The exterior features a PPG and Clear Poppy, with stripes done in ’06 Chevy White colors, and of course – there is all sorts of chrome, billet, and stainless steel components that really get your attention. Inside are the goods you’d expect, including a fully custom interior, Vintage Air setup, Dakota Digital gauges, and a retro radio.
And apparently, we weren’t the only ones whose eyes were caught by Jarvis’ Camaro, as it was selected as one of the Goodguys Builder’s Choice vehicles.
Buzzy Dobbins’ 1950 Chevrolet Styleline Business Coupe
If any of the 40,000 attendees at the Goodguys Speedway Nationals found themselves dehydrated during the weekend, it may have been due to their much-warranted drooling over our Top 10 picks. And Buzzy Dobbins’ stunning custom 1950 Chevy could be blamed for the majority. Dobbins’ ride, following the trend of this show’s Top 10 picks, is really well-executed blend of the old and the new but this Chevy really takes it to whole other level, from front to rear.
Dobbins tells us, “Back in high school, there was a guy a couple of years ahead of me that had one of these cars and I really wanted one, and I told myself that someday, I was going to have one.”
Dobbins began the project five years ago, commissioning noted, Indianapolis-based chassis builder Mike Spitzer of Spitzer Race Cars and Spitzer Concepts to create the 2×4 rectangular tube chassis and the impressive display of carbon fiber panels and trim that you see here. Among the carbon components includes the trunk, hood, engine covers, and inner fender panels.
Moving to the driveline and the suspension, virtually everything is borrowed from racing technology, beginning with the 645hp, 572ci powerplant mated with a G-Force six-speed transmission transferring the power to a fabricated rear end housing by Spitzer. Underneath, the car runs on independent front suspension, with a four-link setup in the rear.
From there, it pretty well runs the gamut, from Italian leather interior to Kenwood Audio with a backup camera, GPS, Billet Specialties wheels (18-inch in the front and 20-inch in the rear) and all the modern, high-end amenities you’d expect in a car of this stature. Darrin Cutter created the immaculate interior, along with the custom center console. The Chevy Business Coupe means business!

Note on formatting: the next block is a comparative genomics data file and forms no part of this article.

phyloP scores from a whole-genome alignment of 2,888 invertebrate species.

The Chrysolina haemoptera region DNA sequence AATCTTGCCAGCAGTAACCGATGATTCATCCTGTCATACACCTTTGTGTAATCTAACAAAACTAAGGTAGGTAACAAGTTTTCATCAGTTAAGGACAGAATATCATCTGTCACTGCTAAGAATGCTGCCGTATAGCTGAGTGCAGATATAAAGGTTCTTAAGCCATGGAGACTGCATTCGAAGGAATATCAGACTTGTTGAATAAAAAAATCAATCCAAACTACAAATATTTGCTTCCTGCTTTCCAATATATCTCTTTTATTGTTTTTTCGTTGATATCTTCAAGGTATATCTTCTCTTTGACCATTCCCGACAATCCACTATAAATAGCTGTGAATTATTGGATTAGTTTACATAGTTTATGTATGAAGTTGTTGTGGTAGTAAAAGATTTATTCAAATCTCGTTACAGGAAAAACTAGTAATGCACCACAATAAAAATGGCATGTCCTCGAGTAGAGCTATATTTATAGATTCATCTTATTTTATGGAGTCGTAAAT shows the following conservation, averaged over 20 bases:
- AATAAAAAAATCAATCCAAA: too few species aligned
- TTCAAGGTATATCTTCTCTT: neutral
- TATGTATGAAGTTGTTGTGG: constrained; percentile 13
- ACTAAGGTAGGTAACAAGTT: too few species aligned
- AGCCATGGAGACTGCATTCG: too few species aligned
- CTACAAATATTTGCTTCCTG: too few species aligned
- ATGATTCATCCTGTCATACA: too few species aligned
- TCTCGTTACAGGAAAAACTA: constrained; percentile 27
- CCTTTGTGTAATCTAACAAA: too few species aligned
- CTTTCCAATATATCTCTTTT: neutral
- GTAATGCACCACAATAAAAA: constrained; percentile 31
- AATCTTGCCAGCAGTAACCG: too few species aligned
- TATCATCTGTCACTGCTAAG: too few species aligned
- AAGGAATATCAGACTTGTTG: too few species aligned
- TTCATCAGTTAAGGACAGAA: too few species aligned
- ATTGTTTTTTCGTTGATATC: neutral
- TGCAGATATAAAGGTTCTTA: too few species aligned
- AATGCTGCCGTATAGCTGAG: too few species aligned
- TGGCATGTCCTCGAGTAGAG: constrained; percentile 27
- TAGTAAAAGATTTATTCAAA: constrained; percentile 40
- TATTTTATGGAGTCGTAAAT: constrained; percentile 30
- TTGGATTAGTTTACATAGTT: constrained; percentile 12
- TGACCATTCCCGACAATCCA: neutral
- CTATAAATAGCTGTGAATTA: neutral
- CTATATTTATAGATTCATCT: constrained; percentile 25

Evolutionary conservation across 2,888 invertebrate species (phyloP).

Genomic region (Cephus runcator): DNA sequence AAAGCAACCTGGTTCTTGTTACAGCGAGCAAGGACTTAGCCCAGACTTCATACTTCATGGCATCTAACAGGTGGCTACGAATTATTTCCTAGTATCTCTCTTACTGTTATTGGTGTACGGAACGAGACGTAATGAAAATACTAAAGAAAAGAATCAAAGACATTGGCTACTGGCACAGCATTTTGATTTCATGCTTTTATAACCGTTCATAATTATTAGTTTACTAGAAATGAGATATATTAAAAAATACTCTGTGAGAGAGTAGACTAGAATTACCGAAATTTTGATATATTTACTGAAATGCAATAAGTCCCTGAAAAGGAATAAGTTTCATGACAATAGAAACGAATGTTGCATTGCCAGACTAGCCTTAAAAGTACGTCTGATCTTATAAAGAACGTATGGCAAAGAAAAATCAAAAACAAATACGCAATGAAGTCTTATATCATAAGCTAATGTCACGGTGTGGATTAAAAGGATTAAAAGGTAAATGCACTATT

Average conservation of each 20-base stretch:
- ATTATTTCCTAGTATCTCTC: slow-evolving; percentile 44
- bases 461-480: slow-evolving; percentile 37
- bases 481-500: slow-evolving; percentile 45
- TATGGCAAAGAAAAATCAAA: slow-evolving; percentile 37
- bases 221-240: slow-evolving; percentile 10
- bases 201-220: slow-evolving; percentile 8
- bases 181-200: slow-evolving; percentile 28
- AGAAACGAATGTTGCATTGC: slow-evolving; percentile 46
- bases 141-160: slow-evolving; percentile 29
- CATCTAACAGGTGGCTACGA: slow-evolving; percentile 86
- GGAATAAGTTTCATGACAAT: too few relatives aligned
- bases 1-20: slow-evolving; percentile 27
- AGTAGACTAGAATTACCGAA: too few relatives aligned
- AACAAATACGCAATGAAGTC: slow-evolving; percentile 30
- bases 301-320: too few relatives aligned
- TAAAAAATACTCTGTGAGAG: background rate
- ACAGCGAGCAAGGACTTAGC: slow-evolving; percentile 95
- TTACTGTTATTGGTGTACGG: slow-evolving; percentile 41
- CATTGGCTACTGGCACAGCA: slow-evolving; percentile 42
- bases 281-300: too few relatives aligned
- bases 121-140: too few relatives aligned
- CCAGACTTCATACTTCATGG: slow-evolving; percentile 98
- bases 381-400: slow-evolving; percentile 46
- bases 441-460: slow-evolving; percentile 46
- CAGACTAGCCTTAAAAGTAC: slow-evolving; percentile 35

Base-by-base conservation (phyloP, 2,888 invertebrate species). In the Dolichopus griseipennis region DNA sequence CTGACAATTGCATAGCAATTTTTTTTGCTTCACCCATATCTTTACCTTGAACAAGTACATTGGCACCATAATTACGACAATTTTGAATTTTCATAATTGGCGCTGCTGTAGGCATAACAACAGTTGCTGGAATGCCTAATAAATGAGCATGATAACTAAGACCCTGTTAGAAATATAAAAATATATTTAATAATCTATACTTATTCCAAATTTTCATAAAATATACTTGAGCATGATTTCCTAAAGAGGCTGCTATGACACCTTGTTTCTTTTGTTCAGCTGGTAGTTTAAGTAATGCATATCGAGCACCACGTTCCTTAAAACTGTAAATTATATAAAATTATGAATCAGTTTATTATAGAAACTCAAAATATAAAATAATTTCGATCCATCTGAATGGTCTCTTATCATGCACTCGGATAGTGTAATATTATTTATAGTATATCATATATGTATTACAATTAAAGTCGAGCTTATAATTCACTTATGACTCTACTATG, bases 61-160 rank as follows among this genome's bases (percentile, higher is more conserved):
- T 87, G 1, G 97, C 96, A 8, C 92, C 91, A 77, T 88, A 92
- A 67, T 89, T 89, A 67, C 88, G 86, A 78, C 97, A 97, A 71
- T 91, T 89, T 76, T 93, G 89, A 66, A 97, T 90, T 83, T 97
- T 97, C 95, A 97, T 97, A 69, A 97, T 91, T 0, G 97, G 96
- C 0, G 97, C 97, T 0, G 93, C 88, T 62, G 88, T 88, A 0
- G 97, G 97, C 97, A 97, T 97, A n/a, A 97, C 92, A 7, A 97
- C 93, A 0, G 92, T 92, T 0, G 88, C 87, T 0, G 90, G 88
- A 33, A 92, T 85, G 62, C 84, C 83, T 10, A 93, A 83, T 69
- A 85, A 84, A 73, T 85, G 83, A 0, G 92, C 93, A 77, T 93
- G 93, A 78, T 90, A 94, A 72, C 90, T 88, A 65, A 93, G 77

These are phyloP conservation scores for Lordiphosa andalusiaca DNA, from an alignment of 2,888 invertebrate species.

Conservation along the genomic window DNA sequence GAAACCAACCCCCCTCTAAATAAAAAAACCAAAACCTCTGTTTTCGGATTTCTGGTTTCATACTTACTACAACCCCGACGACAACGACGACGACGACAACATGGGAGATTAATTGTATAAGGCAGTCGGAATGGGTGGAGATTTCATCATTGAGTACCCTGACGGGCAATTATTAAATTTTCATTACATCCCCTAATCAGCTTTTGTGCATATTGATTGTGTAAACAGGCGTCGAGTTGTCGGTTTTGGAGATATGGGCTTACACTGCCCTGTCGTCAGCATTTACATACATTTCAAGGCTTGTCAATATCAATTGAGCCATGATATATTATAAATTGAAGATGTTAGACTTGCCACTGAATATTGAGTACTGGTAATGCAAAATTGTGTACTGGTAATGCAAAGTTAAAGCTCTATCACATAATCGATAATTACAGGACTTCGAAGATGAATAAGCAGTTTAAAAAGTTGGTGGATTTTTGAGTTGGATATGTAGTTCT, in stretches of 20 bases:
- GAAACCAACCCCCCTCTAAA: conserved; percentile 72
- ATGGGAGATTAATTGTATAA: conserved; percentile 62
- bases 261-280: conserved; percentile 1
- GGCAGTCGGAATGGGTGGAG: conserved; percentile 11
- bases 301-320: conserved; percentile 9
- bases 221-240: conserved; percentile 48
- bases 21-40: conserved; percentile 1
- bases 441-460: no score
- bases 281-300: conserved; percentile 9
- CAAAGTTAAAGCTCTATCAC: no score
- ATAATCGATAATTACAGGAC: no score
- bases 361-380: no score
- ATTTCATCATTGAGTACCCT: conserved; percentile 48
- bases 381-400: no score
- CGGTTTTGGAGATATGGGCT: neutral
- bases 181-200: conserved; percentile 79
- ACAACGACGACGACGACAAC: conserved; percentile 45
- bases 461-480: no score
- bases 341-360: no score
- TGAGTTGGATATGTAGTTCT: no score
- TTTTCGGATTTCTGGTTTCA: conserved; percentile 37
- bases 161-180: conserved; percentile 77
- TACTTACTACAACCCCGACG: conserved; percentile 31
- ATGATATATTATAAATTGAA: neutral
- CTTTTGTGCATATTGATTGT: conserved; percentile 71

Gary Meadors’ 1948 Chrysler Town & Country
Our list simply wouldn’t be complete without a stunning Chrysler in the mix, and this Town & Country that belongs to Goodguys founder and chairman Gary Meadors is big enough that you could call it a couple of Chryslers in one.
Meadors forwent a simple plane ride out to Indianapolis with his gorgeous ride, instead joining the Rodfather Tour and driving this intensely custom Town & Country car all the way from his home in Alamo, California – 2,200 miles one way, proving that this is anything but a trailer queen.
Meadors’ 1948 was built by Hot Rods & Hobbies and is powered by a late model Viper V-10 engine paired up with an automatic transmission. With such a unique custom drivetrain and so many clean and subtle custom touches, the ’48 even caught the eye of Mr. Leno himself and was featured on the Jay Leno’s Garage program. It might be a well-known car, but we dig the heck out of it and it rightfully deserves a spot in our Top 10!
Bob And Elaine Wunderlin’s ’64 GMC Pickup
If you want to garner some looks in a sea of spectacular cars and trucks, you’ve gotta’ go big – like 12 cylinders big! Mission accomplished, as the Wunderlin’s GMC pickup was without a doubt one of the most popular vehicles on the property, keeping Bob and Elaine busy answering questions from intrigued spectators and journalists like us all weekend long.
You see, this is no ordinary pickup, as underneath the long — emphasis on the “long” — hood is a rare 702 cubic-inch V-12 (regarded as a Twin-Six) built by GMC between 1960-65. Each time we stopped by the Wunderlin’s pickup, we overheard musings like “it’s got two small blocks in it,” or simply “what the heck is that?”
These engines, which were used in semi trucks, logging trucks, and other heavy duty chores, were the largest gasoline-burning truck engines that GM ever produced before switching to diesel. Wunderlin was familiar with these engines in the old semi tractors, giving him the idea to put one in a truck. This engine has one crankshaft, one camshaft, seven main bearings, two distributors, four cylinder heads, uses 72 quarts of water, 16 quarts of oil, and uses a 118 GPM pump. Even more staggering, the block alone weights 1,485 lbs. and the entire, assembled engine tips the scales at over a ton. With a 700R4 transmission, the truck gets 13 MPG and cruises at 70 mph at just 1,000 RPMs.
“You wouldn’t think it, but it drives as sweet as can be. It cruises at 1,000 RPM, but it’s got the power to really put it down like some of these faster cars out here when you want it to,” explained Wunderlin.
To accommodate the massive engine, Wunderlin shortened the bed and moved the cab back. The hood and fenders were then modified to cover the extra real estate, although the hood was later opened up to deliver more airflow to the warm-running motor and to show off the ingenious creation.
Quite the mix, but our theme of “Old Meets New” and an eclectic mix of Rod Authority Top 10 winners shows off exactly what Goodguys shows are all about. We’ll see you at the next one!